Thursday, October 25, 2012

Necessity is the Mother of Mobile Pricing

Most people would accept the notion that retail prices for any product, good or service are related somehow to the costs of supplying those products. That does not always mean the actual retail price is directly related to the cost of supplying the product. Grocers commonly choose to price a few items at a loss to get shoppers into stores, on the assumption that they will make money on the other products shoppers buy while in the store. 

One might also observe that profit margins for products that use a shared platform are not always the same. Some products offer higher margins, while others have lower margins. The reason many grocers sell finished meals is that the margin and gross revenue for meals is higher than for the raw ingredients used to make those meals.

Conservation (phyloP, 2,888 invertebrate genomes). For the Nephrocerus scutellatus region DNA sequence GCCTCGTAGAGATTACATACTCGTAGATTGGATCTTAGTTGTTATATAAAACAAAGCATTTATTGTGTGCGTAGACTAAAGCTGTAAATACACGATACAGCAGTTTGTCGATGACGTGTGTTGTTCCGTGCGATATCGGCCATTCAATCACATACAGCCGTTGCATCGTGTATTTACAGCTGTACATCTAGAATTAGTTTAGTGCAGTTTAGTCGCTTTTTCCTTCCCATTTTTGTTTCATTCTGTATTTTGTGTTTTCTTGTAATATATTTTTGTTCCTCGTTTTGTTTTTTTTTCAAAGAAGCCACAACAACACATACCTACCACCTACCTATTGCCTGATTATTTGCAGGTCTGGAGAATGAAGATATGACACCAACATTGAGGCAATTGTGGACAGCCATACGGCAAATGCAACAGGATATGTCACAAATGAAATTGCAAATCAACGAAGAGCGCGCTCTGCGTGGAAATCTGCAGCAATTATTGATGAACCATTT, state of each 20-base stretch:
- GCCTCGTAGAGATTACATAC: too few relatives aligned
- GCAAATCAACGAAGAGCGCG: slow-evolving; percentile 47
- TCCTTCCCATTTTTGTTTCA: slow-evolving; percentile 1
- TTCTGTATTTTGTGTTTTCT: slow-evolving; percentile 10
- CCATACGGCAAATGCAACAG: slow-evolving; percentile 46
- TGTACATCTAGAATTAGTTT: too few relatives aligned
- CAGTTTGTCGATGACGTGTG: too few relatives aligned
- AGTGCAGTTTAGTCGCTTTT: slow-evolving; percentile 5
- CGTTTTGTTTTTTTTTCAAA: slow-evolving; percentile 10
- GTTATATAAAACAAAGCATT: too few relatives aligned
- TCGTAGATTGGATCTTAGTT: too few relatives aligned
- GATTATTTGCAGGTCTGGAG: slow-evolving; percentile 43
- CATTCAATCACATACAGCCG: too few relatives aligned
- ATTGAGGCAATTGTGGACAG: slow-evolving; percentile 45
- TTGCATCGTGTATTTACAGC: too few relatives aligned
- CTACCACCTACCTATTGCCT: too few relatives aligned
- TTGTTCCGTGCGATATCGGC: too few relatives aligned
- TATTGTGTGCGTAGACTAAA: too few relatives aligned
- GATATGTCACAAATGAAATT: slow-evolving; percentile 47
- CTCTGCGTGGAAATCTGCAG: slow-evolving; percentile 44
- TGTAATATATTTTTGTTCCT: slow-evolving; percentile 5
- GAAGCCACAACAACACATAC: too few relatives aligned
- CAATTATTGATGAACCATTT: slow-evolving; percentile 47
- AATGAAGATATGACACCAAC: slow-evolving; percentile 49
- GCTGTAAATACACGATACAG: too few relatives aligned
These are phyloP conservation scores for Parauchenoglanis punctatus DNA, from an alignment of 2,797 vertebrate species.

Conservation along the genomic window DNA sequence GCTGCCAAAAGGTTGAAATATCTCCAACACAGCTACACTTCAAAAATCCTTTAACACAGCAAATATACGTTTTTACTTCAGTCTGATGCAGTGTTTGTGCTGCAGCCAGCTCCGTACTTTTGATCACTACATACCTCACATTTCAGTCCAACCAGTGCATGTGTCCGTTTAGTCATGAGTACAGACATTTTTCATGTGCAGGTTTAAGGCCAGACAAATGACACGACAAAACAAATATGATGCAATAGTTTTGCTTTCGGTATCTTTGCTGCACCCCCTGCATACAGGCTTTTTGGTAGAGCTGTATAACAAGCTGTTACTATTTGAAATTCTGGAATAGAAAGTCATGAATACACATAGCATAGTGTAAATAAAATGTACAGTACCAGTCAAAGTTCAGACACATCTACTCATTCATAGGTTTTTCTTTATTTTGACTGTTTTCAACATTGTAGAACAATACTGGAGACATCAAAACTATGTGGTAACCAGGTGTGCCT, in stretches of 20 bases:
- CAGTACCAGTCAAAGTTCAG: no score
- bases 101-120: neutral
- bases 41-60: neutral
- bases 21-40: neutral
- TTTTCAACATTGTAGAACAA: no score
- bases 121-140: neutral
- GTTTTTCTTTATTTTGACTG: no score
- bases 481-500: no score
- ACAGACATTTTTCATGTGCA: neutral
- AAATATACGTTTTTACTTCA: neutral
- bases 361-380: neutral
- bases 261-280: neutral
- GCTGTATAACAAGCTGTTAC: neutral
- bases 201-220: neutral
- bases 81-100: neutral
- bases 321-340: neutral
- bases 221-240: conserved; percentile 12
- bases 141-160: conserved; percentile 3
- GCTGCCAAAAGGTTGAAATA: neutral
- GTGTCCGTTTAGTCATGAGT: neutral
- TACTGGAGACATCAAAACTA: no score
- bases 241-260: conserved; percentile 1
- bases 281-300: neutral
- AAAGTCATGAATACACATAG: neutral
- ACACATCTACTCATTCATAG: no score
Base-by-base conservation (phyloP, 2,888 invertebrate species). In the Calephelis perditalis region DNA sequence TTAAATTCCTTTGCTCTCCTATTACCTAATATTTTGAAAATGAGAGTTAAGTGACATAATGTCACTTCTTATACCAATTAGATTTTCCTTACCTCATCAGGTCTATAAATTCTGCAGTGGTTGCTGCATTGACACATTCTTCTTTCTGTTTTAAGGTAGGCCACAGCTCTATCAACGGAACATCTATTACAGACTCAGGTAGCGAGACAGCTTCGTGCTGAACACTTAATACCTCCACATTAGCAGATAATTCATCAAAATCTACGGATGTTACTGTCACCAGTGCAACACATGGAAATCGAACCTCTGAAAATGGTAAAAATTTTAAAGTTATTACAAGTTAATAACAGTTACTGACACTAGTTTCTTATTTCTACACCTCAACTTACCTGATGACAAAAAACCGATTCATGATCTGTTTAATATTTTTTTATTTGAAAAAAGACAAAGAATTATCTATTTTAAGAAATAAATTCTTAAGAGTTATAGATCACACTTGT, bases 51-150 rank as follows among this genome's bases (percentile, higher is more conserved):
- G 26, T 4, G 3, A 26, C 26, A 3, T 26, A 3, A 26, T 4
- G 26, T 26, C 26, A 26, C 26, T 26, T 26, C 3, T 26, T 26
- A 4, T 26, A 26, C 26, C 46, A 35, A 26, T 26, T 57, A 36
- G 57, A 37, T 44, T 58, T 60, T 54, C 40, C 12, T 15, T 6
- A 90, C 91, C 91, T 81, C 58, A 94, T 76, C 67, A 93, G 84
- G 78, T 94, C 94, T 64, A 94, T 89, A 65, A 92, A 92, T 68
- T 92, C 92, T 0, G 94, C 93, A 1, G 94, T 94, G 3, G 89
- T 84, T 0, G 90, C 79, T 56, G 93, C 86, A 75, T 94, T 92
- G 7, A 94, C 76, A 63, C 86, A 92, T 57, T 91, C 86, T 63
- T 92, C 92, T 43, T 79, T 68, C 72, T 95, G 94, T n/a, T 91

Mobile service providers, in fact fixed network providers as well, will face those issues in the decade ahead as the mainstay voice product loses the ability to support the bulk of network and operational costs. 

The problem for the U.K.'s EE and every other mobile operator in a developed market is that voice revenue is static, or dropping, while data isn't contributing enough to fund the network, so something has to give, The Register reports. 

Network sharing and outsourcing support can cut costs a bit, but ultimately customers will have to pay more for their data, the argument goes. 

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